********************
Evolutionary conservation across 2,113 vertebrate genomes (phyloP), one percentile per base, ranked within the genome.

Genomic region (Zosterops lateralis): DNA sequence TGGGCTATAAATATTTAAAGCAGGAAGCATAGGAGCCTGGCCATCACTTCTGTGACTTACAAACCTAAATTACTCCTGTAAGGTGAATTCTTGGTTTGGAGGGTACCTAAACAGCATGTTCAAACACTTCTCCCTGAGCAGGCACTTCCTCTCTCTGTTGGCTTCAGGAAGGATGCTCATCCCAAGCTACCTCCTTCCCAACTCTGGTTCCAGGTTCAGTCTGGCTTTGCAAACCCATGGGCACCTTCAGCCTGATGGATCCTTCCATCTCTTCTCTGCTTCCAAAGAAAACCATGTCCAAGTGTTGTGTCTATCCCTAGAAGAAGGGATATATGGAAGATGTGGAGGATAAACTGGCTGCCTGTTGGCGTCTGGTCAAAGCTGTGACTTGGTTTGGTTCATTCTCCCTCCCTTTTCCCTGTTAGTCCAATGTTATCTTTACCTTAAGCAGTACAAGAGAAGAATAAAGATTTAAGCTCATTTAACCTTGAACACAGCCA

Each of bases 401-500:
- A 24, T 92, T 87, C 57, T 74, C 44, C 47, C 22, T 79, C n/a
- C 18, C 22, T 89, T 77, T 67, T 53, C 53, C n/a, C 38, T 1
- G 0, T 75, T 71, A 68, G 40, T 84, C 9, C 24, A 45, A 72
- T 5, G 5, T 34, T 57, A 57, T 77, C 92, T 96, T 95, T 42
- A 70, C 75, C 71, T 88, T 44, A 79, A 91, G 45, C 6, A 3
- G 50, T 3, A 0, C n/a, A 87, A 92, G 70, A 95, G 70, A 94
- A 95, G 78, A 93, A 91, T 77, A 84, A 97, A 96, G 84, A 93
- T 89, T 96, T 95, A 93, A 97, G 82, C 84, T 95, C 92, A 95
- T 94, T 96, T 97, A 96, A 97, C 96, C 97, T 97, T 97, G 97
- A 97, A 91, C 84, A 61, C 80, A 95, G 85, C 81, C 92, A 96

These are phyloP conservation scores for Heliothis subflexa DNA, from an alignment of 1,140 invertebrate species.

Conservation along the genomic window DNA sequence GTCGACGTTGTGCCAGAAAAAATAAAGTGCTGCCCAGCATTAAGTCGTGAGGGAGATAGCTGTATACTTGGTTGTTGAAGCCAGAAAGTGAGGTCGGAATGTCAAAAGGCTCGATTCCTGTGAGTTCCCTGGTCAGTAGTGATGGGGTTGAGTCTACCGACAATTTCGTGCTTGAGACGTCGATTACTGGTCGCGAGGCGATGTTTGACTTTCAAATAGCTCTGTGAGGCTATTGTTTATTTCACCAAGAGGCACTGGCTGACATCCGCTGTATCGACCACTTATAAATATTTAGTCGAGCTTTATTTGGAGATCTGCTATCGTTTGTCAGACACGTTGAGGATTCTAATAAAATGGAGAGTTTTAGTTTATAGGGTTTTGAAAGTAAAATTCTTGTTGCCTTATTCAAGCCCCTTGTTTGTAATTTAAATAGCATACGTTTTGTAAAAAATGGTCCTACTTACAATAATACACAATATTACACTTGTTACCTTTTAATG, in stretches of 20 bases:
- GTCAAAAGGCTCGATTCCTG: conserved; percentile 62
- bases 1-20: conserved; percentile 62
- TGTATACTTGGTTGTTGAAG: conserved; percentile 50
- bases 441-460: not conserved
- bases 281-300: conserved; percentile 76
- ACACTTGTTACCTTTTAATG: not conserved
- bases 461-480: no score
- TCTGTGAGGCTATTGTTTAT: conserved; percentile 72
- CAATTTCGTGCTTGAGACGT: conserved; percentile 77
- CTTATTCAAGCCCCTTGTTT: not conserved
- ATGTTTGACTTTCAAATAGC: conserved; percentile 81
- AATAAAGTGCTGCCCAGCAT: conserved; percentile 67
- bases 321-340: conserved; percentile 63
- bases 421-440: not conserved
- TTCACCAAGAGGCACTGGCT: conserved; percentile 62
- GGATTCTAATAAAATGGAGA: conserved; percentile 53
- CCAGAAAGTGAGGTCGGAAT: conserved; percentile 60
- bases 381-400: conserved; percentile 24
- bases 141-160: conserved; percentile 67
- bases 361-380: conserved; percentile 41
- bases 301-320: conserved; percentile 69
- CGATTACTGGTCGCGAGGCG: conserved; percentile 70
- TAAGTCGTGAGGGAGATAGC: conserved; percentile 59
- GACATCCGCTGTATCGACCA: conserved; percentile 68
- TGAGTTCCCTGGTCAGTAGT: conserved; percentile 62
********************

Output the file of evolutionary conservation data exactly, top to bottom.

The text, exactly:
Evolutionary conservation across 2,113 vertebrate genomes (phyloP), one percentile per base, ranked within the genome.

Genomic region (Zosterops lateralis): DNA sequence TGGGCTATAAATATTTAAAGCAGGAAGCATAGGAGCCTGGCCATCACTTCTGTGACTTACAAACCTAAATTACTCCTGTAAGGTGAATTCTTGGTTTGGAGGGTACCTAAACAGCATGTTCAAACACTTCTCCCTGAGCAGGCACTTCCTCTCTCTGTTGGCTTCAGGAAGGATGCTCATCCCAAGCTACCTCCTTCCCAACTCTGGTTCCAGGTTCAGTCTGGCTTTGCAAACCCATGGGCACCTTCAGCCTGATGGATCCTTCCATCTCTTCTCTGCTTCCAAAGAAAACCATGTCCAAGTGTTGTGTCTATCCCTAGAAGAAGGGATATATGGAAGATGTGGAGGATAAACTGGCTGCCTGTTGGCGTCTGGTCAAAGCTGTGACTTGGTTTGGTTCATTCTCCCTCCCTTTTCCCTGTTAGTCCAATGTTATCTTTACCTTAAGCAGTACAAGAGAAGAATAAAGATTTAAGCTCATTTAACCTTGAACACAGCCA

Each of bases 401-500:
- A 24, T 92, T 87, C 57, T 74, C 44, C 47, C 22, T 79, C n/a
- C 18, C 22, T 89, T 77, T 67, T 53, C 53, C n/a, C 38, T 1
- G 0, T 75, T 71, A 68, G 40, T 84, C 9, C 24, A 45, A 72
- T 5, G 5, T 34, T 57, A 57, T 77, C 92, T 96, T 95, T 42
- A 70, C 75, C 71, T 88, T 44, A 79, A 91, G 45, C 6, A 3
- G 50, T 3, A 0, C n/a, A 87, A 92, G 70, A 95, G 70, A 94
- A 95, G 78, A 93, A 91, T 77, A 84, A 97, A 96, G 84, A 93
- T 89, T 96, T 95, A 93, A 97, G 82, C 84, T 95, C 92, A 95
- T 94, T 96, T 97, A 96, A 97, C 96, C 97, T 97, T 97, G 97
- A 97, A 91, C 84, A 61, C 80, A 95, G 85, C 81, C 92, A 96

These are phyloP conservation scores for Heliothis subflexa DNA, from an alignment of 1,140 invertebrate species.

Conservation along the genomic window DNA sequence GTCGACGTTGTGCCAGAAAAAATAAAGTGCTGCCCAGCATTAAGTCGTGAGGGAGATAGCTGTATACTTGGTTGTTGAAGCCAGAAAGTGAGGTCGGAATGTCAAAAGGCTCGATTCCTGTGAGTTCCCTGGTCAGTAGTGATGGGGTTGAGTCTACCGACAATTTCGTGCTTGAGACGTCGATTACTGGTCGCGAGGCGATGTTTGACTTTCAAATAGCTCTGTGAGGCTATTGTTTATTTCACCAAGAGGCACTGGCTGACATCCGCTGTATCGACCACTTATAAATATTTAGTCGAGCTTTATTTGGAGATCTGCTATCGTTTGTCAGACACGTTGAGGATTCTAATAAAATGGAGAGTTTTAGTTTATAGGGTTTTGAAAGTAAAATTCTTGTTGCCTTATTCAAGCCCCTTGTTTGTAATTTAAATAGCATACGTTTTGTAAAAAATGGTCCTACTTACAATAATACACAATATTACACTTGTTACCTTTTAATG, in stretches of 20 bases:
- GTCAAAAGGCTCGATTCCTG: conserved; percentile 62
- bases 1-20: conserved; percentile 62
- TGTATACTTGGTTGTTGAAG: conserved; percentile 50
- bases 441-460: not conserved
- bases 281-300: conserved; percentile 76
- ACACTTGTTACCTTTTAATG: not conserved
- bases 461-480: no score
- TCTGTGAGGCTATTGTTTAT: conserved; percentile 72
- CAATTTCGTGCTTGAGACGT: conserved; percentile 77
- CTTATTCAAGCCCCTTGTTT: not conserved
- ATGTTTGACTTTCAAATAGC: conserved; percentile 81
- AATAAAGTGCTGCCCAGCAT: conserved; percentile 67
- bases 321-340: conserved; percentile 63
- bases 421-440: not conserved
- TTCACCAAGAGGCACTGGCT: conserved; percentile 62
- GGATTCTAATAAAATGGAGA: conserved; percentile 53
- CCAGAAAGTGAGGTCGGAAT: conserved; percentile 60
- bases 381-400: conserved; percentile 24
- bases 141-160: conserved; percentile 67
- bases 361-380: conserved; percentile 41
- bases 301-320: conserved; percentile 69
- CGATTACTGGTCGCGAGGCG: conserved; percentile 70
- TAAGTCGTGAGGGAGATAGC: conserved; percentile 59
- GACATCCGCTGTATCGACCA: conserved; percentile 68
- TGAGTTCCCTGGTCAGTAGT: conserved; percentile 62